Bonds and Betrayal

This was originally published last year on my old blog. Recently I have began republishing some of the older posts that are no longer online. If you have something of mine you liked and can’t find, let me know, and I will republish it here.  – HH

I have a friend who, as a child, idolized his grandfather. His grandfather and he were inseparable. The grandfather taught him how to be in the world, how to navigate life, how to act like he thought a man should.

The grandfather was a minister, and highly respected in their small town. My friend became a minister himself,  in part to be like his grandfather. His most prized possession is his grandfather’s Bible, which he received at his grandfather’s death.

A few years ago, (long after the death of the grandfather), it came out that his grandfather was a serial child molester. He had not only molested children in his church, but his own daughter, my friend’s aunt. The aunt that was always quiet and withdrawn as an adult. The aunt that had trouble navigating the world. The aunt that had always seemed, somehow, broken.

I always wondered how you navigate that – what you do when you discover that someone you loved and respected, who taught you so much, who you idolized and wanted to be like – when you find out that they did monstrous things.

What does that do to your story? Are the things you learned from him now invalid? Is your judgement flawed? How do you know he didn’t try to turn you into a monster too? How do you process those memories? Are they now questionable?

# # #

When I was in my late twenties, the questions I had around faith were no longer capable of being answered by the Methodism of my childhood, and I went searching. I flirted with Buddhism for a while, but I am far too much a practitioner to ever be happy sitting on the floor.

I discovered the activist Catholics (like Thomas Merton and Dorothy Day and Peter Maurin) who taught me you could be Christian and work for justice, too. They led me to death penalty protesters, who led me to nonviolence, which, if you stay there long enough, will lead you to Mennonites.

To a person, everyone that I asked who I should read to understand the Mennonite position told me to read John Howard Yoder. So I did – I bought Politics of Jesus and realized I had came home. These were my people. I followed that up with Body Politics and What Would You Do – a primer on nonviolence – and I was sold. It wasn’t just that it made sense to me, but it made sense of me.

I joined the church, and then was pulled aside and told by several elders, that it was obvious I had a call to be in ministry. They would query me, shelter me, love me and, eventually, ordain me. They groomed me for leadership.

My work now among people experiencing homelessness is directly because of my Anabaptist convictions – convictions I was first exposed to in the words of John Howard Yoder.

In recent years, it has come to (more public) light that during his lifetime, Yoder was a serial molester – that it is estimated he abused, molested or raped more than 100 women, in the name of pursuing “the perfection” of his theology.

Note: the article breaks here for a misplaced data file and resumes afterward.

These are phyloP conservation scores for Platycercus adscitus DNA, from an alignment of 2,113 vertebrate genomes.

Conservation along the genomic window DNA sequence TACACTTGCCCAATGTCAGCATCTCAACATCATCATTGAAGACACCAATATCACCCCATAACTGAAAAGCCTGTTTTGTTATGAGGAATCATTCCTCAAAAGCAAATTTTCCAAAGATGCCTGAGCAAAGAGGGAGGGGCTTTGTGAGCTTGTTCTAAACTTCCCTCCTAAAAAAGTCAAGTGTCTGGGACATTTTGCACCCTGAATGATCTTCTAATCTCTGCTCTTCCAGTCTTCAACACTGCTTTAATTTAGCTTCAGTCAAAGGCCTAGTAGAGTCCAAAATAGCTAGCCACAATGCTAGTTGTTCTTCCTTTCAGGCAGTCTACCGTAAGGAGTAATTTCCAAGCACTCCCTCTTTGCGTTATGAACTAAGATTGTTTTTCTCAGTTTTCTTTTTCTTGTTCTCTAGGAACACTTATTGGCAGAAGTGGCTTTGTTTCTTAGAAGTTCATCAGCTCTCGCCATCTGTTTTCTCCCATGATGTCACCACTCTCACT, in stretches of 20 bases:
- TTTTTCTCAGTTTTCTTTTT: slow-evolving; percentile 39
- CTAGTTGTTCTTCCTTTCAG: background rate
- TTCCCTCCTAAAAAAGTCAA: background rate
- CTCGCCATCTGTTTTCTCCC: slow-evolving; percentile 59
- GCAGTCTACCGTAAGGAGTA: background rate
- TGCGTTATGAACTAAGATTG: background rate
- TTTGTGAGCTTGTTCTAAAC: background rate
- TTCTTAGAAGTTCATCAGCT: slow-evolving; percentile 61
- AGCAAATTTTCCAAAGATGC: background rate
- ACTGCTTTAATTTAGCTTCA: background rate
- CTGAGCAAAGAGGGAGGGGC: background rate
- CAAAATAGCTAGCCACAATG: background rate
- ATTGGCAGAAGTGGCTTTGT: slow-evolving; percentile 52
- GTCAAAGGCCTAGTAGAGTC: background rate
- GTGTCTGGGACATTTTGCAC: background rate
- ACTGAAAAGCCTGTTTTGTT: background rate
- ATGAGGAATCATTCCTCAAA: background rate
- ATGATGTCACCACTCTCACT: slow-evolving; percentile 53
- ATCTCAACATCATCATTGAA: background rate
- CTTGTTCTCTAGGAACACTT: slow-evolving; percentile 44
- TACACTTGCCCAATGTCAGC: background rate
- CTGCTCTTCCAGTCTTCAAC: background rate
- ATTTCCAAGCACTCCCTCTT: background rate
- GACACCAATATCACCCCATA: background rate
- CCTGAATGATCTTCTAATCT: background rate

The man who taught me the basics of nonviolence was a perpetrator of violence. The man who wrote in Body Politics against abuse of power was an abuser of power.

What does this do to my story? Is what I learned invalid? Does this invalidate nonviolence? Are the theories I learned about power wrong? Is nonviolence just a pipe dream? How much of my story does this put into question? Hell, how much of the theories around my work does this put into question?

# # #

These days, I pastor people, most of whom have been hurt by the church.

I have had deep conversations with so many people who have been sexually abused by church leaders I have lost count.

A significant portion of my little flock identify as LGBT, and many of them attribute their homelessness to being kicked out of their family’s life once they came out, because of their family’s religious convictions.

My friend Lindsay was kicked out of her home at 16, when she came out to her mom. Her mom called the preacher, who said that tough love was the only thing that would change her sinful ways. Her mamma kicked her out and has refused her calls since then. Lindsay is now 26 and a survival sex-worker, with a crack habit and HIV. And she hasn’t been home in 10 years.

Or the woman – one of the most gifted pastoral personalities I know – who was told she could never be a pastor, because she was a woman. And while she knew there were churches that did not believe that, none of those churches were her church. So she didn’t go into ministry, convinced what she thought was her call from God was invalid.

I know all these stories, and more. They are legion.

But none of them are my story.

I had a wonderful time in church. I was always loved, and taught to love. I belonged, I felt safe there, I grew up there, developed life-long friendships there. The problems I had in my twenties were about religion – they weren’t about church.

I loved church – right up until I learned the truth. Until I was a trusted pastor person, who got trusted with other people’s stories. Until I learned that many people did not have my experience. I loved church until I learned that for many people, the church was their molester, or at the least, the enabling system that allowed the molestation to happen.

I am a pastor. I preach most weeks, and I bury and marry people. I say the words of institution at The Lord’s Supper every week, and I baptize a couple of folks a year.

But I seldom go to church anymore – at least, not when I am on my own. Not when I am not paid to be there. Not for my own benefit.